A few weeks ago I was lonely and fed up on a Saturday night, and so I drank most of a bottle of wine and decided to try to figure out how double pointed needles work. The needles I had picked up for next to nothing at Machynlleth market, although to be honest I didn’t think I’d get around to trying them out for quite a while. Until earlier this year when I read Scarlett Thomas’s (disappointing) novel Our Tragic Universe, I was unaware that knitting needles came in shapes other than the traditional ‘skinny-drumstick’ style. In the novel, Thomas makes much of the protagonist’s practically supernatural ability to learn how to use DPNs from a book; having read that, I was ready for my own not-quite-sober attempt to teach myself off of the internets to be a hilarious fiasco.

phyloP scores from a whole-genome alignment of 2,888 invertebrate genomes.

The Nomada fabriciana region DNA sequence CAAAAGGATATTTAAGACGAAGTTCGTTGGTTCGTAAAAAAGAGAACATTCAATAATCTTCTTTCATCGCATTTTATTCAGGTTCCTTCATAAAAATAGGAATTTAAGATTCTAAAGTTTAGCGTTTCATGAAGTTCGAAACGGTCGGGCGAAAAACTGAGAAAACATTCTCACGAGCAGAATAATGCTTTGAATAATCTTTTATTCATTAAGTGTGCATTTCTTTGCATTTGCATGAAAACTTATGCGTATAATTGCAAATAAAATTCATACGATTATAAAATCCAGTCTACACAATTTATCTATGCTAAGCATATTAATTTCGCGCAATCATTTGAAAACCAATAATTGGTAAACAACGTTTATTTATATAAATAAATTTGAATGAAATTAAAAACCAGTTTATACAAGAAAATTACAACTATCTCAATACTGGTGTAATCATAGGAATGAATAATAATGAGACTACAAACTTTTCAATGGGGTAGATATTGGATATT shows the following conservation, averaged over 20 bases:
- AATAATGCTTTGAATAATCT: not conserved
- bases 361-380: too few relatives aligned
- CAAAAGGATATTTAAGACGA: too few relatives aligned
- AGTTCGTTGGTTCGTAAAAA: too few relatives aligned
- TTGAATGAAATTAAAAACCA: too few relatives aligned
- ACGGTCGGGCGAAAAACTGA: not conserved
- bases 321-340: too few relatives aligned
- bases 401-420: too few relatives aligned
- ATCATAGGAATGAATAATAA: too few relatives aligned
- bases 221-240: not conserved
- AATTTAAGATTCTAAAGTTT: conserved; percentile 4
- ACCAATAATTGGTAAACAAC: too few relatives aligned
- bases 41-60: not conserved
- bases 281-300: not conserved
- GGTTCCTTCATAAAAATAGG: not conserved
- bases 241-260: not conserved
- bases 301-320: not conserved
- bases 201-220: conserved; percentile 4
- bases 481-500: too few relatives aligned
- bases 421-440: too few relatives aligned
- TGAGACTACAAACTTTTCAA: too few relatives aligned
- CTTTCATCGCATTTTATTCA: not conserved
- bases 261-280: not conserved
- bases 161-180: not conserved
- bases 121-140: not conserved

Well yeah, it’s a bit fiddly, but I don’t really know what all the fuss was about.

Sorry about the picture quality. Like I said, I wasn’t exactly sober.

I was chugging along quite happily with this little practice piece for a few days, until I took a crowded commuter train to Sheffield, got jostled by a businessman and dropped a needle. NEVER MIND. I found the trickiest thing, as usual, was maintaining equal tension all the way around; so it was knit far too tightly for the most part anyway, so Mr Clumsy actually did me a favour, I suppose.

Following a week or two of putting off starting a new DNP adventure, however, the ridiculously talented morganhausen kindly pointed me towards the fantastic magic loop method of knitting in the round. It’s this technique I’ve been practising in spare moments since then.